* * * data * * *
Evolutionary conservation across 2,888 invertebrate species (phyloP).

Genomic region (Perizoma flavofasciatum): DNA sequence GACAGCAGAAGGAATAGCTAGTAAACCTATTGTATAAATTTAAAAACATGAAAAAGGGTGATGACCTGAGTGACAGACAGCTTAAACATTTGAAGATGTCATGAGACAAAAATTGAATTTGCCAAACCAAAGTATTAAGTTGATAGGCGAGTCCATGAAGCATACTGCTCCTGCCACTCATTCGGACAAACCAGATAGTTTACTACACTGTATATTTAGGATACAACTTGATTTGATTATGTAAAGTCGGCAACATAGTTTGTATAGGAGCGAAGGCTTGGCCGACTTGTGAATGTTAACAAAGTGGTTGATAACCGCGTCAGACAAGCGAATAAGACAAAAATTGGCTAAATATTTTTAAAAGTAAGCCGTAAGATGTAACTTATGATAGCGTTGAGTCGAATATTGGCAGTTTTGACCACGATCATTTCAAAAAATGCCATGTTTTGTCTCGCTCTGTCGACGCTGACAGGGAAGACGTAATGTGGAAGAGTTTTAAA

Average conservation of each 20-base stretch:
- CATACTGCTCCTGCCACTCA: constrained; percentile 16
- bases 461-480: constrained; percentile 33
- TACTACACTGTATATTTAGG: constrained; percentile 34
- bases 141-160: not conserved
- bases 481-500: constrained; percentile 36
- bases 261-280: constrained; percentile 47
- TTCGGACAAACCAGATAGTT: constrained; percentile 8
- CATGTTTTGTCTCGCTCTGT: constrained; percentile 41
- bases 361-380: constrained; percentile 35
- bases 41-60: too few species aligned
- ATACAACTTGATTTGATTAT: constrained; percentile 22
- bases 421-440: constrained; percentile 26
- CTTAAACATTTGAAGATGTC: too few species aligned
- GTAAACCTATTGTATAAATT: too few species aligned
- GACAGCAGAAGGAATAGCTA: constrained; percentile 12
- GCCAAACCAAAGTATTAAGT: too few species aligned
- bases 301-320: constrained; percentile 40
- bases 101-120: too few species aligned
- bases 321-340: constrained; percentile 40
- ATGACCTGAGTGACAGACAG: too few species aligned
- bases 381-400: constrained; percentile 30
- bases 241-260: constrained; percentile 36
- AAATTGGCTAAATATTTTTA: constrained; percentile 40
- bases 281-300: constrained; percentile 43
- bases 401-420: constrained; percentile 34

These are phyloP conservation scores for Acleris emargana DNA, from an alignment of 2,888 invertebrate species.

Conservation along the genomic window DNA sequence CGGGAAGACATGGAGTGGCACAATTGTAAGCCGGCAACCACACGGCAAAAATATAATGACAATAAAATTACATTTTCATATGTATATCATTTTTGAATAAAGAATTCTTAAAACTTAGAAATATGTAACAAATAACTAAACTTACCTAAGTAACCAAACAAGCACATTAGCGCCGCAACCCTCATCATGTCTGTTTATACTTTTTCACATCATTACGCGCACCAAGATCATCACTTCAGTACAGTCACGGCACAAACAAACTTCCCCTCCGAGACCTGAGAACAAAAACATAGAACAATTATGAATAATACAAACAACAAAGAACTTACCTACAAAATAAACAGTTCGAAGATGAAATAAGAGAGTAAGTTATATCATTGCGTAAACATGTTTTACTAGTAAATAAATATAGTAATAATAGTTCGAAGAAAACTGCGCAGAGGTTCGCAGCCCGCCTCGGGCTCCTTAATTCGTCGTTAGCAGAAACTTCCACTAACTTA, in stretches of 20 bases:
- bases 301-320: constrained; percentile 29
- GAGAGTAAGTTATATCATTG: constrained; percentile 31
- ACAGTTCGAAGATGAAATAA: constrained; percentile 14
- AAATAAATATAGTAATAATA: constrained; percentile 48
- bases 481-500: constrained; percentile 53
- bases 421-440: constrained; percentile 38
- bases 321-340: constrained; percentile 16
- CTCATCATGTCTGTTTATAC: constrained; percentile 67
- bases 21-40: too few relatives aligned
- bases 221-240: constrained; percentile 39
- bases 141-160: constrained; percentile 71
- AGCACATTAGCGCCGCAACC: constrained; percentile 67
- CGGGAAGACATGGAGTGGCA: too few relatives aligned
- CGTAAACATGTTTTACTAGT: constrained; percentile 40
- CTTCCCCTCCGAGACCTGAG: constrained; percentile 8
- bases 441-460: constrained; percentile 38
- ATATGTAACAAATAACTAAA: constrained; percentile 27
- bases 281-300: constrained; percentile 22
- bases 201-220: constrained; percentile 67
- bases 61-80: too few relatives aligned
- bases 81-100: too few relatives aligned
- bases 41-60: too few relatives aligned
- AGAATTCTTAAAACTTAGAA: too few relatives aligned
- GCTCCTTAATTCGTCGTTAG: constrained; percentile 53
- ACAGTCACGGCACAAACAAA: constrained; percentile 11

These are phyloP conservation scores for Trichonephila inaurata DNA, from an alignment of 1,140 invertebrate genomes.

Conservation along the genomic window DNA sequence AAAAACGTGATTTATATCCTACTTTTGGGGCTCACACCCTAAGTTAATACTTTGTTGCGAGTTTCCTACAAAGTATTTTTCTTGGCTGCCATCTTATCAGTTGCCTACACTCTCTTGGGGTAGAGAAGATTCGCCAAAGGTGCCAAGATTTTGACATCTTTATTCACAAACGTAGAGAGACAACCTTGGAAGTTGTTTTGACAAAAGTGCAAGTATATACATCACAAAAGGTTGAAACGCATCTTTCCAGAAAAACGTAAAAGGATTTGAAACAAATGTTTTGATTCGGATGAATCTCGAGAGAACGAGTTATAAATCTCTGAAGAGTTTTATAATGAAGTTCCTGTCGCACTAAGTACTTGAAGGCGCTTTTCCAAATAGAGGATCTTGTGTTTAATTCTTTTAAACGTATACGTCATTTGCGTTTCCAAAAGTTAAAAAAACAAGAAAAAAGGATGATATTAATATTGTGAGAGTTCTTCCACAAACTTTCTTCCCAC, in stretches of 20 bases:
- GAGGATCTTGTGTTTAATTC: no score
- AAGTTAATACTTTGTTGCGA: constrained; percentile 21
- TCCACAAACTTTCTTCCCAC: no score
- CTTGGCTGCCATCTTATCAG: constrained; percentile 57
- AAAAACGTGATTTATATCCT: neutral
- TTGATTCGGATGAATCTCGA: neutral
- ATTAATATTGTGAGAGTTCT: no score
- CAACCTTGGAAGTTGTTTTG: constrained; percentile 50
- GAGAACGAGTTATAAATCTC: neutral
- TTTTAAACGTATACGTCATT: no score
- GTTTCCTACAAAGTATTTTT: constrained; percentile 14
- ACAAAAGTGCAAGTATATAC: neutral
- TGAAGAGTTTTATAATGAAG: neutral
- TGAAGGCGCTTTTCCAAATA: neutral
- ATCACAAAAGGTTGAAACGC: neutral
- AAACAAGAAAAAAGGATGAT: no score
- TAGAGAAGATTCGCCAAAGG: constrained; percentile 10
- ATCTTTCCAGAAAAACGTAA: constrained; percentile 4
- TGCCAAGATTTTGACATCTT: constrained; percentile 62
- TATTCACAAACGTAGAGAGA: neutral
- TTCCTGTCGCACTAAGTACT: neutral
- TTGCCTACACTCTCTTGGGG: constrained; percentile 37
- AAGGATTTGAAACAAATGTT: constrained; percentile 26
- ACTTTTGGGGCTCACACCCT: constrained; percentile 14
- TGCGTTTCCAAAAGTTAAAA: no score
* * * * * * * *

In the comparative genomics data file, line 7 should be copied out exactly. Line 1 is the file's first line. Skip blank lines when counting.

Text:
- bases 141-160: not conserved